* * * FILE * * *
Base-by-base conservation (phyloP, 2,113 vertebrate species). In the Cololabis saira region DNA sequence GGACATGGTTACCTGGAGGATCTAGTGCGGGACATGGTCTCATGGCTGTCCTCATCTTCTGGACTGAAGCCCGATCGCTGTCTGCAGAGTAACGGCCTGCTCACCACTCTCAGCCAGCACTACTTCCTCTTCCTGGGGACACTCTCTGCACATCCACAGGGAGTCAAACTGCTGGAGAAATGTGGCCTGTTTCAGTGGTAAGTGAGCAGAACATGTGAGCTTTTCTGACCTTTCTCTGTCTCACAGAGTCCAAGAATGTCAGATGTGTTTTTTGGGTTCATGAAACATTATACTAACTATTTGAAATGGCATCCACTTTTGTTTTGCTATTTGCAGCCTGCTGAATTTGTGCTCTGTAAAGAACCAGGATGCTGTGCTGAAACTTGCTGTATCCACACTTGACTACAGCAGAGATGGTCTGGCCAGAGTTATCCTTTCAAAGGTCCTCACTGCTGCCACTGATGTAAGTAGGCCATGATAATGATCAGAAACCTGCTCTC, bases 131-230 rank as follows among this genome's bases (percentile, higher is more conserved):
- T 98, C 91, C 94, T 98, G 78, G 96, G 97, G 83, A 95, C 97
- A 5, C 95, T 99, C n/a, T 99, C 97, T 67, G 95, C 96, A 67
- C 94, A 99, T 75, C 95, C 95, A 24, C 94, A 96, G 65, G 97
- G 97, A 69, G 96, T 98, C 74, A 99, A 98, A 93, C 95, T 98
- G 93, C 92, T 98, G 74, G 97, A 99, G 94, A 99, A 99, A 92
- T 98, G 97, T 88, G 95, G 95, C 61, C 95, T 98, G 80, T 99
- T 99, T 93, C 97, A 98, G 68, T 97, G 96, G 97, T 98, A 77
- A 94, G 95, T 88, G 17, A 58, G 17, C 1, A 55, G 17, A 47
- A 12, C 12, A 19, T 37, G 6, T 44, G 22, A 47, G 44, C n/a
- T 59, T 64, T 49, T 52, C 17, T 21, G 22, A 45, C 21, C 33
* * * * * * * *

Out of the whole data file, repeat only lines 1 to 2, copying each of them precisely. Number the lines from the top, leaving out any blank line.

Base-by-base conservation (phyloP, 2,113 vertebrate species). In the Cololabis saira region DNA sequence GGACATGGTTACCTGGAGGATCTAGTGCGGGACATGGTCTCATGGCTGTCCTCATCTTCTGGACTGAAGCCCGATCGCTGTCTGCAGAGTAACGGCCTGCTCACCACTCTCAGCCAGCACTACTTCCTCTTCCTGGGGACACTCTCTGCACATCCACAGGGAGTCAAACTGCTGGAGAAATGTGGCCTGTTTCAGTGGTAAGTGAGCAGAACATGTGAGCTTTTCTGACCTTTCTCTGTCTCACAGAGTCCAAGAATGTCAGATGTGTTTTTTGGGTTCATGAAACATTATACTAACTATTTGAAATGGCATCCACTTTTGTTTTGCTATTTGCAGCCTGCTGAATTTGTGCTCTGTAAAGAACCAGGATGCTGTGCTGAAACTTGCTGTATCCACACTTGACTACAGCAGAGATGGTCTGGCCAGAGTTATCCTTTCAAAGGTCCTCACTGCTGCCACTGATGTAAGTAGGCCATGATAATGATCAGAAACCTGCTCTC, bases 131-230 rank as follows among this genome's bases (percentile, higher is more conserved):
- T 98, C 91, C 94, T 98, G 78, G 96, G 97, G 83, A 95, C 97